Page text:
GARDP Welcomes Additional Funding from UK to Develop New Treatment for Gonorrhoea

12 Feb 2021

The UK government has announced an additional £1.5 million of funding to develop a new treatment for gonorrhoea. This investment, on top of £3.5 million committed in 2019, will support the Global Antibiotic Research and Development Partnership (GARDP) in the development and availability of zoliflodacin, a novel antibiotic, which is currently being assessed as part of a global phase 3 trial for safety and effectiveness as a treatment for gonorrhoea.

This new antibiotic has the potential to treat drug resistant gonorrhoea and is one of the few antibiotics in development specifically for the disease, an important consideration to ensure the treatment remains effective for generations to come.

“Our investment to develop one of the few antibiotics to treat gonorrhoea shows our commitment to deliver medicines today which will change lives tomorrow,” said Lord Bethell, Minister for Innovation. “Supporting the fantastic work of GARDP shows our commitment to drive forward global health goals and cements the UK’s place at the forefront of the fight against antimicrobial resistance.”

Seamus O’Brien, GARDP Director of Research and Development, said: “We thank the UK for their increased contribution to GARDP and our work to develop a new treatment for gonorrhoea that is available to every person who needs it. Their support for our STI programme is critical for preventing the dire scenario of untreatable gonorrhoea and for the successful control of this infection.”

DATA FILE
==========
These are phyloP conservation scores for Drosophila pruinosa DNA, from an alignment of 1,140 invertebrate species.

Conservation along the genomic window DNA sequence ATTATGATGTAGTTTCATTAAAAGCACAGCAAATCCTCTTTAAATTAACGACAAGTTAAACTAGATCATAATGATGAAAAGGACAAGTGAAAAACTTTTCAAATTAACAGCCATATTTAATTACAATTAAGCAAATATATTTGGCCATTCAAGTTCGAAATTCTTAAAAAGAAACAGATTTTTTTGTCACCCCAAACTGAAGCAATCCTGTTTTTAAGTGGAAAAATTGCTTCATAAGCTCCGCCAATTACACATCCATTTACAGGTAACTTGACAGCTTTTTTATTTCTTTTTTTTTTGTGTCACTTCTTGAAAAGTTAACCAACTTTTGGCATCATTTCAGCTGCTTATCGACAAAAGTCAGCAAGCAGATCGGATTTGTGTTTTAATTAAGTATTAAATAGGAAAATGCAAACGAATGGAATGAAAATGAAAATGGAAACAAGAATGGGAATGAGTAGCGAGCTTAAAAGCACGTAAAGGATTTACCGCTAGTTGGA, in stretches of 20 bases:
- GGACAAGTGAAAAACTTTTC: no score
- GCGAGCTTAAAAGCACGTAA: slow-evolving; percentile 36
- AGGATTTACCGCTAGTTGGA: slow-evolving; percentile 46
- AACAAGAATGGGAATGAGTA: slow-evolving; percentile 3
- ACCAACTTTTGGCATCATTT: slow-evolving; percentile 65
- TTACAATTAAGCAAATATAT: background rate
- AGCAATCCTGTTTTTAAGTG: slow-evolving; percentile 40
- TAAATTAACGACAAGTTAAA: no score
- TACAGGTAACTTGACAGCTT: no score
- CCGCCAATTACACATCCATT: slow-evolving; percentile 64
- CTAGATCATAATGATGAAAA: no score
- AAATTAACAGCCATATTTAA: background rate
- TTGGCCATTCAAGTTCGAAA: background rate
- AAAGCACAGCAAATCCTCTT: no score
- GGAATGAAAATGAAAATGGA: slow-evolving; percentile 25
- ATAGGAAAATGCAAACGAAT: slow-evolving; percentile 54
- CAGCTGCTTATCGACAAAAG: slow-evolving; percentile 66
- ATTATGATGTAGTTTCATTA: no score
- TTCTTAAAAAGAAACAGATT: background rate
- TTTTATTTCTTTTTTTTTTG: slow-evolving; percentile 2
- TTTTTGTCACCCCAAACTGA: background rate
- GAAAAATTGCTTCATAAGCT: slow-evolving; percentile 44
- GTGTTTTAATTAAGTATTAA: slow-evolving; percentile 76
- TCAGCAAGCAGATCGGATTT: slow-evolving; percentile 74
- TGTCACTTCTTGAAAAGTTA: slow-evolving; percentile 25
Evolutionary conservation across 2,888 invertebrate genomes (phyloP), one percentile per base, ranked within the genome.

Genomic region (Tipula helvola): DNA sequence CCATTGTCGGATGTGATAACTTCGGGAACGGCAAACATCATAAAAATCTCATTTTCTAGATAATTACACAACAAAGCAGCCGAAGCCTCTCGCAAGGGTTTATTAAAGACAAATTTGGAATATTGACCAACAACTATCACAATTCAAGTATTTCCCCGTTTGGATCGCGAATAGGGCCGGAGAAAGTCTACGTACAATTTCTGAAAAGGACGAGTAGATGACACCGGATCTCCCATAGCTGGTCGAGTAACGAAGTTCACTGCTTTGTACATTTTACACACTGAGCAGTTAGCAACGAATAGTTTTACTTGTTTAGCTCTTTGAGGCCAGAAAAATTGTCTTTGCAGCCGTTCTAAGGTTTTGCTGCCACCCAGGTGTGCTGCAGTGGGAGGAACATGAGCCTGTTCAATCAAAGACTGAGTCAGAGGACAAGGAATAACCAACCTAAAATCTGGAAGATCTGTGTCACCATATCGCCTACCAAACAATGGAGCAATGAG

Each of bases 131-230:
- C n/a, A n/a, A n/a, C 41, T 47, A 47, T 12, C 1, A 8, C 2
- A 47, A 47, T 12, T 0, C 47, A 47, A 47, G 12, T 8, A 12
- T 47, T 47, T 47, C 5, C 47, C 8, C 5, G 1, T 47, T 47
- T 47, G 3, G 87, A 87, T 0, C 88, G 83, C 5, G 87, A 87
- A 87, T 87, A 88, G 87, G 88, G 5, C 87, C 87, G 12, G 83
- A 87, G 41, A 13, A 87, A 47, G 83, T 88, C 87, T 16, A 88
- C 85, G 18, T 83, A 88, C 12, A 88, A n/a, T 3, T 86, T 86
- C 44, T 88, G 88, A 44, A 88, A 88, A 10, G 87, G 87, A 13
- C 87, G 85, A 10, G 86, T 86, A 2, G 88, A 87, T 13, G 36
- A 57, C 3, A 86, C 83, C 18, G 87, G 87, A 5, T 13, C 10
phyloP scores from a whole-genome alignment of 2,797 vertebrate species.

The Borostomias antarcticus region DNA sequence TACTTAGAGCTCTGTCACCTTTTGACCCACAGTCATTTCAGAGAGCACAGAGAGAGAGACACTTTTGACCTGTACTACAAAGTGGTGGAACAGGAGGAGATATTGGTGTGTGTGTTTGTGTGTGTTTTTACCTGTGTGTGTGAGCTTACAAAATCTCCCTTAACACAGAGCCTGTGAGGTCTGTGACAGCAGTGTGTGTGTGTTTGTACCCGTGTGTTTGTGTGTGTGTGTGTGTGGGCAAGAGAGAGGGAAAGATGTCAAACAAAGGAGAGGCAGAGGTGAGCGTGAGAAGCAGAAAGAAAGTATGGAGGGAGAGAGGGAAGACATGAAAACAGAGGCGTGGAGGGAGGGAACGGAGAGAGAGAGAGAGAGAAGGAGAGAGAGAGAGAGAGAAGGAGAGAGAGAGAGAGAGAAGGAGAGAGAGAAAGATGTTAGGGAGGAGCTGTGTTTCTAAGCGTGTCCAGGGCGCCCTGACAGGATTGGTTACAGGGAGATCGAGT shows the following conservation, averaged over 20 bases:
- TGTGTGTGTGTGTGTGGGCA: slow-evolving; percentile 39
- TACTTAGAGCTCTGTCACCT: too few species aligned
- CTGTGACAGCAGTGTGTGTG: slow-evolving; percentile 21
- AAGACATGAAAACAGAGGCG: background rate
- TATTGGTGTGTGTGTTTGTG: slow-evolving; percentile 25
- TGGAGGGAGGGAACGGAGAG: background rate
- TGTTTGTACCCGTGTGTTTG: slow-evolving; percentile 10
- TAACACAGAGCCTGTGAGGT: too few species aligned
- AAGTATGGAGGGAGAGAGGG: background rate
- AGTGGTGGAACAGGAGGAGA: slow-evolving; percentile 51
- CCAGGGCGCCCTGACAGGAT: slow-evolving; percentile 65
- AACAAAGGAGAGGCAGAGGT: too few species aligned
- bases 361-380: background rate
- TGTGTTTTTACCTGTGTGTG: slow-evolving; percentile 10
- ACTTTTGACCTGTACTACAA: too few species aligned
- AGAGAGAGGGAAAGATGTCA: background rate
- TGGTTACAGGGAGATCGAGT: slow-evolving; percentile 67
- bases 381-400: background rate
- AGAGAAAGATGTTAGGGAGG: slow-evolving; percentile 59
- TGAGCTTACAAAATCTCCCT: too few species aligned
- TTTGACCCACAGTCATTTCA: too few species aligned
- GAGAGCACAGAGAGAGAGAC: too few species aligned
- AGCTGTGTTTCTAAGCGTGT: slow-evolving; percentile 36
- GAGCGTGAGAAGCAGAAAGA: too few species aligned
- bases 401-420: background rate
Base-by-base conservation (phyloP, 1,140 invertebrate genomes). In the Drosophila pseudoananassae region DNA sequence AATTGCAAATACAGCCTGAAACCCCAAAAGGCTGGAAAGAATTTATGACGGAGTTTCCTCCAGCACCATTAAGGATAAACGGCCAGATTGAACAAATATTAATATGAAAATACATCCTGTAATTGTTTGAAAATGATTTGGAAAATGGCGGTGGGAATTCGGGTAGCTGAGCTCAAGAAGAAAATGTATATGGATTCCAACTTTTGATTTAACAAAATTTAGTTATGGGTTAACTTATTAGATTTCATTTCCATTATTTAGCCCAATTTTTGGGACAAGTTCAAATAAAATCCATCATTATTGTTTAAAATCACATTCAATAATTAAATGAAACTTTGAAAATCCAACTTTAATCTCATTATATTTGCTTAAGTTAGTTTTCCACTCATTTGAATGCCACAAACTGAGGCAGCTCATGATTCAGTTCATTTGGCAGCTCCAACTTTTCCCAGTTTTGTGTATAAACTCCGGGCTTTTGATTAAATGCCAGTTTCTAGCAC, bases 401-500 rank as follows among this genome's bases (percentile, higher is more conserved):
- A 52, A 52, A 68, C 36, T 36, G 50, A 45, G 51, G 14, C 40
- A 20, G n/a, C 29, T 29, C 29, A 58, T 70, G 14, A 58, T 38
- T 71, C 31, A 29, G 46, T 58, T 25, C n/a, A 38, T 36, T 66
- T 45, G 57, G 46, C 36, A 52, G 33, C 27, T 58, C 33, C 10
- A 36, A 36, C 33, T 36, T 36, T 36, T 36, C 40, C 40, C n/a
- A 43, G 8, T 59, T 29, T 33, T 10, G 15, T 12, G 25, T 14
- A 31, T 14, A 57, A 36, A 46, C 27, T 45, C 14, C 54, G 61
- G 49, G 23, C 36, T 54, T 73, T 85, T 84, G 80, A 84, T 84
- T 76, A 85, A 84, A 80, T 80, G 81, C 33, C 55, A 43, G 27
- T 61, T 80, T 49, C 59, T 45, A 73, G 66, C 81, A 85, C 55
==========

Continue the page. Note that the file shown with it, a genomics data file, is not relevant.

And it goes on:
Gonorrhoea is among the most common sexually transmitted infections (STIs), with an estimated 87 million new cases occurring globally every year, and has been identified as posing a significant threat to global health by the World Health Organization (WHO).

Resistance to recommended treatments for gonorrhoea has emerged globally, including in the UK. Addressing drug-resistant infections is critical to achieving the Sustainable Development Goals (SDGs), particularly Goal 3 to ensure healthy lives and promote well-being for all. There is now an urgent need for new treatment options, particularly for people in low- and middle-income countries (LMICs), who are hit hardest by the burden of this disease. GARDP will develop a strategy for access and appropriate use within LMICs that have a high number of cases of gonorrhoea.

Gonorrhoea can have severe consequences on public health and, when left untreated, serious consequences for reproductive health as well as increased risk of transmission of HIV and other STIs. Women and vulnerable groups are disproportionately affected.

About the Global AMR Innovation Fund (GAMRIF)

The Department for Health and Social Care (DHSC) is the UK Government department which is responsible for helping people to live more independent, healthier lives for longer. The partnership with GARDP is part of DHSC’s Global Antimicrobial Resistance Innovation Fund (GAMRIF). GAMRIF was established to provide seed funding for innovative research and development, specifically in neglected and underinvested areas, in the field of AMR. GAMRIF is a £50m UK Aid investment, which means all projects funded must support research primarily and directly for the benefit of people in low- and middle-income countries (LMICs). The Fund takes a ‘One Health’ approach, seeking to invest in potential solutions to reduce the threat of AMR in humans, animals, fish and the environment. The Fund seeks to leverage additional global funding through interaction with international government bodies, public-private partnerships, product development partnerships, global funding mechanisms and global fora.


The Global Antibiotic Research and Development Partnership (GARDP) is a Swiss not-for-profit organization developing new treatments for drug-resistant infections that pose the greatest threat to health. GARDP was created by the World Health Organization (WHO) and the Drugs for Neglected Diseases initiative (DNDi) in 2016 to ensure that everyone who needs antibiotics receives effective and affordable treatment. We aim to develop five new treatments by 2025 to fight drug-resistant infections. GARDP is funded by the governments of Germany, Japan, Luxembourg, Monaco, Netherlands, South Africa, Switzerland, United Kingdom, as well as Médecins Sans Frontières and private foundations. GARDP is registered under the legal name GARDP Foundation.